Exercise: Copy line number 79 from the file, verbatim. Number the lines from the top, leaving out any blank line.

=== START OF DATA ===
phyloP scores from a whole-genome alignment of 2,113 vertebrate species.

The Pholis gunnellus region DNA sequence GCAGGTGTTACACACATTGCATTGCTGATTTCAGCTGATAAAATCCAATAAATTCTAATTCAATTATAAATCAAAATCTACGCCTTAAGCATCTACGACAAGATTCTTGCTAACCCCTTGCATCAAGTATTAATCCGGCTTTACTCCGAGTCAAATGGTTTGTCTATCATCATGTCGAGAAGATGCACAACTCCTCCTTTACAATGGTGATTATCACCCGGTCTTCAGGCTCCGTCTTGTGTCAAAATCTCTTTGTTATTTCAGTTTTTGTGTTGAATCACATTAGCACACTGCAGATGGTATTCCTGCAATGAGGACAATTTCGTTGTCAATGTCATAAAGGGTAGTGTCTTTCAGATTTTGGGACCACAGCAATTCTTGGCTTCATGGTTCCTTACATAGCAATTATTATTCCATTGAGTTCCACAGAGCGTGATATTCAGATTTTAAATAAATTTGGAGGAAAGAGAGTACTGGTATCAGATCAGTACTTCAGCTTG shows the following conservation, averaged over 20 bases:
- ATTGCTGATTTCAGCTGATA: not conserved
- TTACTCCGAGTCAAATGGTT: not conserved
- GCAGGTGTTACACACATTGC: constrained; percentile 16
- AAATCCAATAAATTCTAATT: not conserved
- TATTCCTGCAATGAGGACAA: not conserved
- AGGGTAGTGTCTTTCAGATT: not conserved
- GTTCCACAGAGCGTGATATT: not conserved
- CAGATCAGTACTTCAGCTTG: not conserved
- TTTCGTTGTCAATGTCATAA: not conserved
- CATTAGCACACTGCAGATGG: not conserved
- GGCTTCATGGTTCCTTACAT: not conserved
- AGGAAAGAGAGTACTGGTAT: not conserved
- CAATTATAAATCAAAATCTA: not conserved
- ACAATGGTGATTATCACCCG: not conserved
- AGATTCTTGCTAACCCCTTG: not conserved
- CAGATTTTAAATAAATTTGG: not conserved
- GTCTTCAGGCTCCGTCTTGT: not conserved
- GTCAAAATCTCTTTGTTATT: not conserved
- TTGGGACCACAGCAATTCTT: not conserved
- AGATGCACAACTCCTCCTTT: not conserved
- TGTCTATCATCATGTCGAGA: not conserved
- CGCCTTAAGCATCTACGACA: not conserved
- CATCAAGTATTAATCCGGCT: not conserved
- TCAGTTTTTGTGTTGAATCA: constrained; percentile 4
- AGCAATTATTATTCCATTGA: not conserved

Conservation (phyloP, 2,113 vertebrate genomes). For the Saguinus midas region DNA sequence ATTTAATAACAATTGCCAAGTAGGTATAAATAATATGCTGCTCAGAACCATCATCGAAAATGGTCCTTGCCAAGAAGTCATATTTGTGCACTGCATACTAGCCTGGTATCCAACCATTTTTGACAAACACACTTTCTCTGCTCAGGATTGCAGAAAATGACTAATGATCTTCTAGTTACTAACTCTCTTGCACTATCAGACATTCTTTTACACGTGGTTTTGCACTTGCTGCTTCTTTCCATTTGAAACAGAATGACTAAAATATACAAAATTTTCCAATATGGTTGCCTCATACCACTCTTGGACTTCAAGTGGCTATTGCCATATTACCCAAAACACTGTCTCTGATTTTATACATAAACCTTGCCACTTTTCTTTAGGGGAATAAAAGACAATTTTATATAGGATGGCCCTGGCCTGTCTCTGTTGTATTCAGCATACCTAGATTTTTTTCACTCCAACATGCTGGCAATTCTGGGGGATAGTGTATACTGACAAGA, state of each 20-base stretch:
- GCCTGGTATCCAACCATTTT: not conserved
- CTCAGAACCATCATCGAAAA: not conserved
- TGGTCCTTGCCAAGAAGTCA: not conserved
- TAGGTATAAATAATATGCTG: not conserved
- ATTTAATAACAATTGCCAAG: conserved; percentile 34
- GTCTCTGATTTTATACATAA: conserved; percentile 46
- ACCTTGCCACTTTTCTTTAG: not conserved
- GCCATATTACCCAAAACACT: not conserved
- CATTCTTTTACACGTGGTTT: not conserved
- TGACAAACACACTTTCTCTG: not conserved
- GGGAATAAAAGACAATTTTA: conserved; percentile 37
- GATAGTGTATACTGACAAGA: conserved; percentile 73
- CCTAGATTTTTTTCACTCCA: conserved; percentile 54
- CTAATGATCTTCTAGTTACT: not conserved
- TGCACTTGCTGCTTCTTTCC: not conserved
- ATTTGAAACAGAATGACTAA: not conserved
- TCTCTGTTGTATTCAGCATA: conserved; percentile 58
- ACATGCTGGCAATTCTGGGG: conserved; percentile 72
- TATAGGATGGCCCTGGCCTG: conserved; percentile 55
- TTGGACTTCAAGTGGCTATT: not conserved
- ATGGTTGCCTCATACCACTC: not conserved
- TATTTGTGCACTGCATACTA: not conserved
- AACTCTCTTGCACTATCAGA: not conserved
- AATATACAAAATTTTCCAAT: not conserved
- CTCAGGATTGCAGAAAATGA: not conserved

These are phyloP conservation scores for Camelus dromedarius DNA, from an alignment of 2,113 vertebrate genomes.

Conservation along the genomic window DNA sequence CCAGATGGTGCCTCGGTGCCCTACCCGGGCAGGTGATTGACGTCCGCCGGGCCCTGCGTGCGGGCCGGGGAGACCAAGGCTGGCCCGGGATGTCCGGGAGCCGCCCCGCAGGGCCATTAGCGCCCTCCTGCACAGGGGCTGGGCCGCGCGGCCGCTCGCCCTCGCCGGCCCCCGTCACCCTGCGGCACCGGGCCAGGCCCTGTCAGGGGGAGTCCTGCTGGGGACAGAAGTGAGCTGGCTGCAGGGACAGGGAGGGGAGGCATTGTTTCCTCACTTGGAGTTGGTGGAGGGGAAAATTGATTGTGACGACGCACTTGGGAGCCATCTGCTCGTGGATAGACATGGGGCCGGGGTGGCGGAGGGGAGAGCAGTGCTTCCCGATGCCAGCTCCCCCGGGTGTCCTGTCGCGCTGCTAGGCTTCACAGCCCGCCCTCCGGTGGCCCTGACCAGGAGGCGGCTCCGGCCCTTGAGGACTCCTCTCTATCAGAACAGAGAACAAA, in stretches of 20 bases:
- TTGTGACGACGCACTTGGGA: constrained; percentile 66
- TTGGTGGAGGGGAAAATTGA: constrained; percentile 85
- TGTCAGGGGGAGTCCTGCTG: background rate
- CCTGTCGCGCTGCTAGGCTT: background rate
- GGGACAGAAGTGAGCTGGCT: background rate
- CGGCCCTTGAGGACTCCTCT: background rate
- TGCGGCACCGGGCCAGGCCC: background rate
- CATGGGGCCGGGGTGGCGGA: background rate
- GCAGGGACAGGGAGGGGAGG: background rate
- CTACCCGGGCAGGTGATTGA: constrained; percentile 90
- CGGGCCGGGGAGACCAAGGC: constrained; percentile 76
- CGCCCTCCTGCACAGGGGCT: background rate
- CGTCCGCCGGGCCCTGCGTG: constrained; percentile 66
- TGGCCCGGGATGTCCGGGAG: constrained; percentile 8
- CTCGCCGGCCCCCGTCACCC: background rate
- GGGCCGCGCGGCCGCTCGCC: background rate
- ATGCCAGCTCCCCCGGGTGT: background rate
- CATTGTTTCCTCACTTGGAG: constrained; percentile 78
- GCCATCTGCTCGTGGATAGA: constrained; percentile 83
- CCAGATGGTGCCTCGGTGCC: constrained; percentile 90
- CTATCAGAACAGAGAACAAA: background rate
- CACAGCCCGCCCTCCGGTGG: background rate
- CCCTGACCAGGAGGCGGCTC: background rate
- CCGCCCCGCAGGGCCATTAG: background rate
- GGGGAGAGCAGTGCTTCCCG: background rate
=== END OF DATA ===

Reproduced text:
- CCGCCCCGCAGGGCCATTAG: background rate